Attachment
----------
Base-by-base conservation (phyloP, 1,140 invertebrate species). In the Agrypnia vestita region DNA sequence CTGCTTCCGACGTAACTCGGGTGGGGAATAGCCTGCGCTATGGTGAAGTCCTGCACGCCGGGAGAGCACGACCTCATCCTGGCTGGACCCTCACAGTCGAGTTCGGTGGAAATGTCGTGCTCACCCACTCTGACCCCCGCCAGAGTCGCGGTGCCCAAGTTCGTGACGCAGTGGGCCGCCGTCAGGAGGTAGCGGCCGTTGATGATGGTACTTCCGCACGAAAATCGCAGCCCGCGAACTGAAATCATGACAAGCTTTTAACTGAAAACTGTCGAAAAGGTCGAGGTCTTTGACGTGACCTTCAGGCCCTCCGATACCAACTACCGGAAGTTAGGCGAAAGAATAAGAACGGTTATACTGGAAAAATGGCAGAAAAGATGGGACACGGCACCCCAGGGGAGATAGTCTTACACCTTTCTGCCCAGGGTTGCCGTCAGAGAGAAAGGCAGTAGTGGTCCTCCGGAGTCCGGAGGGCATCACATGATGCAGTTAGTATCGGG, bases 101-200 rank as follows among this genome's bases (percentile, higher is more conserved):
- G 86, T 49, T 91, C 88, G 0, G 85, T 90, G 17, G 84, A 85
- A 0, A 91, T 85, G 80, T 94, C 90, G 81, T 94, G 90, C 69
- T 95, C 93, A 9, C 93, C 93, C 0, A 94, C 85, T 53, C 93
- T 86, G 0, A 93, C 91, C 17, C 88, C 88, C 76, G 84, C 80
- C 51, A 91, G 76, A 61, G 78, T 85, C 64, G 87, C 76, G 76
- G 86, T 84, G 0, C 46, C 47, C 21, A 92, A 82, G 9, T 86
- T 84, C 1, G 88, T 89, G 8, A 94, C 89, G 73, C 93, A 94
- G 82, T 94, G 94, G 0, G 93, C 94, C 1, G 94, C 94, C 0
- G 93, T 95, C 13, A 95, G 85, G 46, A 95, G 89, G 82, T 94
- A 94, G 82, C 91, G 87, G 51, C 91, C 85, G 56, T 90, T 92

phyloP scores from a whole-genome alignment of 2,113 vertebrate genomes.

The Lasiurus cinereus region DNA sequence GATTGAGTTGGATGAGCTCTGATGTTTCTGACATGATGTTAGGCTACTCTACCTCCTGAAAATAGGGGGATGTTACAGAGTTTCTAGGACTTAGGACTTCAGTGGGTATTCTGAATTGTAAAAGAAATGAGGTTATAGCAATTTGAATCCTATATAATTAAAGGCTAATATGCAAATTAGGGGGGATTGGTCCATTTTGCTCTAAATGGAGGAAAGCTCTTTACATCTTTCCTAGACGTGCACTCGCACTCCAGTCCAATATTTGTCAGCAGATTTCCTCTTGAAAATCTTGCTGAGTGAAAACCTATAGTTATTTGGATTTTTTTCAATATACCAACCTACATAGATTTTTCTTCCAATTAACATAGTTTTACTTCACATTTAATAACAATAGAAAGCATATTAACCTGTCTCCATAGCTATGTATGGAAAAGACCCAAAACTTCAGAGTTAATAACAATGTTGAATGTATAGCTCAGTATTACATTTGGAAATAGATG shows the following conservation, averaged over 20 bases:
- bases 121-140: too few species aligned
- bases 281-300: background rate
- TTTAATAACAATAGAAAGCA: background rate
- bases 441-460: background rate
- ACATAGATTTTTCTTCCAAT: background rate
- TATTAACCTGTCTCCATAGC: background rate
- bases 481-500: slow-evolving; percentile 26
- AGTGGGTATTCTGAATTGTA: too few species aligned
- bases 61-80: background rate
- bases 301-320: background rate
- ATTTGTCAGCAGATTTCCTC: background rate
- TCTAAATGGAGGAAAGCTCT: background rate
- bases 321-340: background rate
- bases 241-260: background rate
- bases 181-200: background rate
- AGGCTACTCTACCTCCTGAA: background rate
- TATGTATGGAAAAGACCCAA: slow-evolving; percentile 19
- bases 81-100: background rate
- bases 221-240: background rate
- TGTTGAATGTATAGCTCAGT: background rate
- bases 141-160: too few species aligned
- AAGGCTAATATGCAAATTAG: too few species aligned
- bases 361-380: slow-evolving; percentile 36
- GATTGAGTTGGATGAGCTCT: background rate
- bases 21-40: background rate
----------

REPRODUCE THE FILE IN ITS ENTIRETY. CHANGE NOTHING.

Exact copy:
Base-by-base conservation (phyloP, 1,140 invertebrate species). In the Agrypnia vestita region DNA sequence CTGCTTCCGACGTAACTCGGGTGGGGAATAGCCTGCGCTATGGTGAAGTCCTGCACGCCGGGAGAGCACGACCTCATCCTGGCTGGACCCTCACAGTCGAGTTCGGTGGAAATGTCGTGCTCACCCACTCTGACCCCCGCCAGAGTCGCGGTGCCCAAGTTCGTGACGCAGTGGGCCGCCGTCAGGAGGTAGCGGCCGTTGATGATGGTACTTCCGCACGAAAATCGCAGCCCGCGAACTGAAATCATGACAAGCTTTTAACTGAAAACTGTCGAAAAGGTCGAGGTCTTTGACGTGACCTTCAGGCCCTCCGATACCAACTACCGGAAGTTAGGCGAAAGAATAAGAACGGTTATACTGGAAAAATGGCAGAAAAGATGGGACACGGCACCCCAGGGGAGATAGTCTTACACCTTTCTGCCCAGGGTTGCCGTCAGAGAGAAAGGCAGTAGTGGTCCTCCGGAGTCCGGAGGGCATCACATGATGCAGTTAGTATCGGG, bases 101-200 rank as follows among this genome's bases (percentile, higher is more conserved):
- G 86, T 49, T 91, C 88, G 0, G 85, T 90, G 17, G 84, A 85
- A 0, A 91, T 85, G 80, T 94, C 90, G 81, T 94, G 90, C 69
- T 95, C 93, A 9, C 93, C 93, C 0, A 94, C 85, T 53, C 93
- T 86, G 0, A 93, C 91, C 17, C 88, C 88, C 76, G 84, C 80
- C 51, A 91, G 76, A 61, G 78, T 85, C 64, G 87, C 76, G 76
- G 86, T 84, G 0, C 46, C 47, C 21, A 92, A 82, G 9, T 86
- T 84, C 1, G 88, T 89, G 8, A 94, C 89, G 73, C 93, A 94
- G 82, T 94, G 94, G 0, G 93, C 94, C 1, G 94, C 94, C 0
- G 93, T 95, C 13, A 95, G 85, G 46, A 95, G 89, G 82, T 94
- A 94, G 82, C 91, G 87, G 51, C 91, C 85, G 56, T 90, T 92

phyloP scores from a whole-genome alignment of 2,113 vertebrate genomes.

The Lasiurus cinereus region DNA sequence GATTGAGTTGGATGAGCTCTGATGTTTCTGACATGATGTTAGGCTACTCTACCTCCTGAAAATAGGGGGATGTTACAGAGTTTCTAGGACTTAGGACTTCAGTGGGTATTCTGAATTGTAAAAGAAATGAGGTTATAGCAATTTGAATCCTATATAATTAAAGGCTAATATGCAAATTAGGGGGGATTGGTCCATTTTGCTCTAAATGGAGGAAAGCTCTTTACATCTTTCCTAGACGTGCACTCGCACTCCAGTCCAATATTTGTCAGCAGATTTCCTCTTGAAAATCTTGCTGAGTGAAAACCTATAGTTATTTGGATTTTTTTCAATATACCAACCTACATAGATTTTTCTTCCAATTAACATAGTTTTACTTCACATTTAATAACAATAGAAAGCATATTAACCTGTCTCCATAGCTATGTATGGAAAAGACCCAAAACTTCAGAGTTAATAACAATGTTGAATGTATAGCTCAGTATTACATTTGGAAATAGATG shows the following conservation, averaged over 20 bases:
- bases 121-140: too few species aligned
- bases 281-300: background rate
- TTTAATAACAATAGAAAGCA: background rate
- bases 441-460: background rate
- ACATAGATTTTTCTTCCAAT: background rate
- TATTAACCTGTCTCCATAGC: background rate
- bases 481-500: slow-evolving; percentile 26
- AGTGGGTATTCTGAATTGTA: too few species aligned
- bases 61-80: background rate
- bases 301-320: background rate
- ATTTGTCAGCAGATTTCCTC: background rate
- TCTAAATGGAGGAAAGCTCT: background rate
- bases 321-340: background rate
- bases 241-260: background rate
- bases 181-200: background rate
- AGGCTACTCTACCTCCTGAA: background rate
- TATGTATGGAAAAGACCCAA: slow-evolving; percentile 19
- bases 81-100: background rate
- bases 221-240: background rate
- TGTTGAATGTATAGCTCAGT: background rate
- bases 141-160: too few species aligned
- AAGGCTAATATGCAAATTAG: too few species aligned
- bases 361-380: slow-evolving; percentile 36
- GATTGAGTTGGATGAGCTCT: background rate
- bases 21-40: background rate